Made at Home Vegetables, by Dick Strawbridge and James Strawbridge (Mitchell Beazley, 2012), proves just how productively green you can be all year round. Whether you have a tiny urban plot, a terrace, a community garden allotment or plenty of space in your own garden, growing your own vegetables is one of the easiest ways to transform the way you eat. The following excerpt from the chapter "Summer" teaches you how to grow and harvest garlic.
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Garlic must be one of the most common flavourings in cooking — it may have originated in central Asia, but it has been embraced by cooks all over the world. Most people have garlic in their kitchen, and what better way to ensure a ready supply than to grow it yourself? If you do decide to give it a go, you will also have the opportunity to use it while it’s fresh, or green, and you’ll discover that its mild flavour is a real pleasure to cook with. Garlic is really easy to grow, so give it a try.
There are lots of different types of garlic — some can be as hot as chilli, while others are so mild you could almost eat them like apples. It all comes down to personal choice. There is something very satisfying about growing large, juicy garlic bulbs, not least because there is less peeling required when it comes to cooking.
Buy your seed garlic from a recognized seed merchant to ensure you have a fighting chance of producing the tastiest produce. Some people suggest that any bulb of garlic can be split into cloves and planted; however, there is nothing so frustrating as waiting for 9 months only to have rather disappointing little bulbs.
Plant your garlic in blocks or rows in well-drained soil, which needs to be dug over and weeded in advance. When you split the bulb, take care not to damage the individual cloves. Press each clove into the ground about 15cm (6 inches) apart to have plenty of space for hoeing.
You can overwinter your garlic by planting it from late autumn up to mid winter.
In dry spells, growing garlic will benefit from a little watering, but apart from that it’s just a matter of keeping the weeds down.
Pests & Diseases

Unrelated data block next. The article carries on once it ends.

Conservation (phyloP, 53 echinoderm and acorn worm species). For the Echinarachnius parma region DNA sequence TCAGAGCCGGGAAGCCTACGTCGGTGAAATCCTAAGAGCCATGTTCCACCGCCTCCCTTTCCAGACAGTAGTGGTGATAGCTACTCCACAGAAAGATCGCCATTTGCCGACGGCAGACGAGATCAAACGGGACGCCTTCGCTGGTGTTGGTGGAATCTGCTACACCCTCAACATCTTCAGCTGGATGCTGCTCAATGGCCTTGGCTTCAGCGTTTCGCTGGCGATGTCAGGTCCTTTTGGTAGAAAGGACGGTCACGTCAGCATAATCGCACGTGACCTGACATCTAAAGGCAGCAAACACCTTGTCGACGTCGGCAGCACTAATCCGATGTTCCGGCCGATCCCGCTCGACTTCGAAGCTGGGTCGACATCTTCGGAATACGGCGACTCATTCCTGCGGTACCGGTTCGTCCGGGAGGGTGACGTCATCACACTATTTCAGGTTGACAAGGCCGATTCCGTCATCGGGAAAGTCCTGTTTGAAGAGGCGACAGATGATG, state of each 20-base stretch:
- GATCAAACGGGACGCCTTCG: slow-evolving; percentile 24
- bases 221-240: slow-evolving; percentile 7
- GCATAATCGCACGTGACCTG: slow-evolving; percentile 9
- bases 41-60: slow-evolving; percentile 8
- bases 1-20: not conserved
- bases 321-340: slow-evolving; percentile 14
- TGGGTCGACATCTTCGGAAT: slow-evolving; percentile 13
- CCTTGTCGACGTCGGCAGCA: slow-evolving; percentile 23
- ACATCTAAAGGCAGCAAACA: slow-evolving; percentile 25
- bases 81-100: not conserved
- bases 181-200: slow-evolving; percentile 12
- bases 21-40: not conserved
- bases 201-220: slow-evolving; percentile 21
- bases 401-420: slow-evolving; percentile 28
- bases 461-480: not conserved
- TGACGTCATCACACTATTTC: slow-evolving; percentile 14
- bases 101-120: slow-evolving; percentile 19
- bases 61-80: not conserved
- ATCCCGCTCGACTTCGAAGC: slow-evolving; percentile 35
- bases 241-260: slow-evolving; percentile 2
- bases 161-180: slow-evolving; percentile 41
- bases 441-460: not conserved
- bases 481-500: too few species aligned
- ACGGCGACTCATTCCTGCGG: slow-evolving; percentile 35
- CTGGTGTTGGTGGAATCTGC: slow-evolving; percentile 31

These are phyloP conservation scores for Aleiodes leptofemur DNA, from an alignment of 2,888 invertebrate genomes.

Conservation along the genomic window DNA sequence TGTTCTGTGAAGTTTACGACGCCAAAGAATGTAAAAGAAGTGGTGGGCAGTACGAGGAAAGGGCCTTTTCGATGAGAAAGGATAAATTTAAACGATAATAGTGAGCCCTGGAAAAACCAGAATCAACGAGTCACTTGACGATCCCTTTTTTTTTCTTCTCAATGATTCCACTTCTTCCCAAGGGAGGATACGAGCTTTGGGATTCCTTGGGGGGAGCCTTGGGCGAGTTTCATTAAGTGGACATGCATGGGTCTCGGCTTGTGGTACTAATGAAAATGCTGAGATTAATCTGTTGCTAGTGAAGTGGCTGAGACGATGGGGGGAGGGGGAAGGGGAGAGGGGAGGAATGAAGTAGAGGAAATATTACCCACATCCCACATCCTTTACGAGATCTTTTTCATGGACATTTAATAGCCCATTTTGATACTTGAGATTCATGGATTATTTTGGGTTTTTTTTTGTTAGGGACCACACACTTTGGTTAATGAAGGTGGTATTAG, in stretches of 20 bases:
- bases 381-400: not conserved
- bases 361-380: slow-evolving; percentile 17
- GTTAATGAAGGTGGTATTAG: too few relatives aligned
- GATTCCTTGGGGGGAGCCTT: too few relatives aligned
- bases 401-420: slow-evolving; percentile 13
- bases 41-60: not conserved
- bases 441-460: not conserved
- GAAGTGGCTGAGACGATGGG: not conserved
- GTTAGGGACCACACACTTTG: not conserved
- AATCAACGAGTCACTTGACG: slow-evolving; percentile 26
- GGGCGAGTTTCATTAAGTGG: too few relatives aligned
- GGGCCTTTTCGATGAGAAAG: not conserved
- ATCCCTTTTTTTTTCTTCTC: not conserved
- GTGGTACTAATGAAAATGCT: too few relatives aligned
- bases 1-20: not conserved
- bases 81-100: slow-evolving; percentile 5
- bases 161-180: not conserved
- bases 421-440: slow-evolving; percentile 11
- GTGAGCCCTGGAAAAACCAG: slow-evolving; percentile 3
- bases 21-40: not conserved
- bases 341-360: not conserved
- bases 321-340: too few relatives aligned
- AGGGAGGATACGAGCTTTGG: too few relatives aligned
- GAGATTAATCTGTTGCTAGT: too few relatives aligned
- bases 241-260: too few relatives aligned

Like all members of the allium family, garlic can suffer from ‘rust,’ a fungal disease that leads to powdery orange spots on the leaves. Mild attacks won’t affect the quality of the bulbs, if caught early enough. But in more serious cases, the only answer is to lift out the crop (don’t compost the leaves) and keep the bed free of alliums for at least 3 years.
During the growing season, you can snip off some of the plants’ green leaves to use in salads. When the stalks turn yellow in summer, pull up the mature plants and put them on a rack to dry. Rather than waiting for the garlic to mature, you can harvest it when it is young (known as ‘green’). The bulbs just need to be peeled, sliced and used as you would shallots or the mature garlic.
Garlic bulbs can be plaited or bunched once the stalks have dried out. Store your garlic in a light area with good air circulation, as keeping it in a dark place may encourage it to sprout fresh green shoots. Consume within 6 months.
With garlic, sometimes less can be more: try rubbing the sides of a salad bowl with a peeled clove before putting your ingredients in. Alternatively, you could try roasting the whole bulbs for 30 minutes at 180°C (350°F), Gas Mark 4. Mash the roasted bulbs with a fork, leave the puree to cool, then use it in sauces and salad dressings.
More from Made at Home Vegetables
• Garlic Pizzas Recipe
• Grow Your Own Sweetcorn in the Summer
• Sweetcorn Fritters With Salsa and Lime Mayo Recipe
• How to Grow Fennel
• Roasted Fennel With Blue Cheese and Chestnuts Recipe
• Grow White and Purple Kohlrabi
• Kohlrabi Coleslaw Recipe
Reprinted with permission from Made at Home Vegetables, by Dick Strawbridge and James Strawbridge, and published by Mitchell Beazley, 2012. Buy this book from our store: Made at Home Vegetables.